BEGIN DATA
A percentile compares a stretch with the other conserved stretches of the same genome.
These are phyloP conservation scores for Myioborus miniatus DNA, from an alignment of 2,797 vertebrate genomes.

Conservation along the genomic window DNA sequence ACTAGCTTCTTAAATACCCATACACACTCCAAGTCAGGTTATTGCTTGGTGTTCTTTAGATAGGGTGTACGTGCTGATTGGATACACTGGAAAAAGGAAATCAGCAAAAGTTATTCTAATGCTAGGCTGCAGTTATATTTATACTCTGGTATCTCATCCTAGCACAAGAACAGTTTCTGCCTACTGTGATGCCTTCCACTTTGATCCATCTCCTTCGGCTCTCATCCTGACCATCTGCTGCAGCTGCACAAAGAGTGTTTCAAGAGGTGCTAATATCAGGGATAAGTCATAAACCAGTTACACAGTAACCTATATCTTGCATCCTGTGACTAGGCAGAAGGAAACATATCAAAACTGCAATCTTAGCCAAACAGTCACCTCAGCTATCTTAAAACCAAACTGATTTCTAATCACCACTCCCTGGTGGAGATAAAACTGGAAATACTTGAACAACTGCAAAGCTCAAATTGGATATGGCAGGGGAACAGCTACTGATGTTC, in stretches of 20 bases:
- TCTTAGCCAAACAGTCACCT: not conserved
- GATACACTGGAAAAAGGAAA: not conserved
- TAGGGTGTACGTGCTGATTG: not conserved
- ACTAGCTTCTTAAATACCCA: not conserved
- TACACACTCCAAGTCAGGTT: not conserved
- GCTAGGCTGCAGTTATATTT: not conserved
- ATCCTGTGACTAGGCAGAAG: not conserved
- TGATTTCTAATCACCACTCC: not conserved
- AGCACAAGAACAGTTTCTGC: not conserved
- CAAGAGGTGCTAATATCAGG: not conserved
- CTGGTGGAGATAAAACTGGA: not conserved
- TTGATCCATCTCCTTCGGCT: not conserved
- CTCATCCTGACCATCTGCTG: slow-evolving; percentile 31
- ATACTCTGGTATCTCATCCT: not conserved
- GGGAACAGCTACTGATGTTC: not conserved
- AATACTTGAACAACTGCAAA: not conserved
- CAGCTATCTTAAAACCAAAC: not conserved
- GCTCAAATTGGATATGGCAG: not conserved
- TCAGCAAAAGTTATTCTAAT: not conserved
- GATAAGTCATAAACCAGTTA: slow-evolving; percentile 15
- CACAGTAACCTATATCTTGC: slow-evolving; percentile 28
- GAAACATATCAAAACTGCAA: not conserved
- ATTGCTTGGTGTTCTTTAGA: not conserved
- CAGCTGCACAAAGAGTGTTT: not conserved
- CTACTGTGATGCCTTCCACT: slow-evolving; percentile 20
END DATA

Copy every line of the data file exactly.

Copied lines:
A percentile compares a stretch with the other conserved stretches of the same genome.
These are phyloP conservation scores for Myioborus miniatus DNA, from an alignment of 2,797 vertebrate genomes.

Conservation along the genomic window DNA sequence ACTAGCTTCTTAAATACCCATACACACTCCAAGTCAGGTTATTGCTTGGTGTTCTTTAGATAGGGTGTACGTGCTGATTGGATACACTGGAAAAAGGAAATCAGCAAAAGTTATTCTAATGCTAGGCTGCAGTTATATTTATACTCTGGTATCTCATCCTAGCACAAGAACAGTTTCTGCCTACTGTGATGCCTTCCACTTTGATCCATCTCCTTCGGCTCTCATCCTGACCATCTGCTGCAGCTGCACAAAGAGTGTTTCAAGAGGTGCTAATATCAGGGATAAGTCATAAACCAGTTACACAGTAACCTATATCTTGCATCCTGTGACTAGGCAGAAGGAAACATATCAAAACTGCAATCTTAGCCAAACAGTCACCTCAGCTATCTTAAAACCAAACTGATTTCTAATCACCACTCCCTGGTGGAGATAAAACTGGAAATACTTGAACAACTGCAAAGCTCAAATTGGATATGGCAGGGGAACAGCTACTGATGTTC, in stretches of 20 bases:
- TCTTAGCCAAACAGTCACCT: not conserved
- GATACACTGGAAAAAGGAAA: not conserved
- TAGGGTGTACGTGCTGATTG: not conserved
- ACTAGCTTCTTAAATACCCA: not conserved
- TACACACTCCAAGTCAGGTT: not conserved
- GCTAGGCTGCAGTTATATTT: not conserved
- ATCCTGTGACTAGGCAGAAG: not conserved
- TGATTTCTAATCACCACTCC: not conserved
- AGCACAAGAACAGTTTCTGC: not conserved
- CAAGAGGTGCTAATATCAGG: not conserved
- CTGGTGGAGATAAAACTGGA: not conserved
- TTGATCCATCTCCTTCGGCT: not conserved
- CTCATCCTGACCATCTGCTG: slow-evolving; percentile 31
- ATACTCTGGTATCTCATCCT: not conserved
- GGGAACAGCTACTGATGTTC: not conserved
- AATACTTGAACAACTGCAAA: not conserved
- CAGCTATCTTAAAACCAAAC: not conserved
- GCTCAAATTGGATATGGCAG: not conserved
- TCAGCAAAAGTTATTCTAAT: not conserved
- GATAAGTCATAAACCAGTTA: slow-evolving; percentile 15
- CACAGTAACCTATATCTTGC: slow-evolving; percentile 28
- GAAACATATCAAAACTGCAA: not conserved
- ATTGCTTGGTGTTCTTTAGA: not conserved
- CAGCTGCACAAAGAGTGTTT: not conserved
- CTACTGTGATGCCTTCCACT: slow-evolving; percentile 20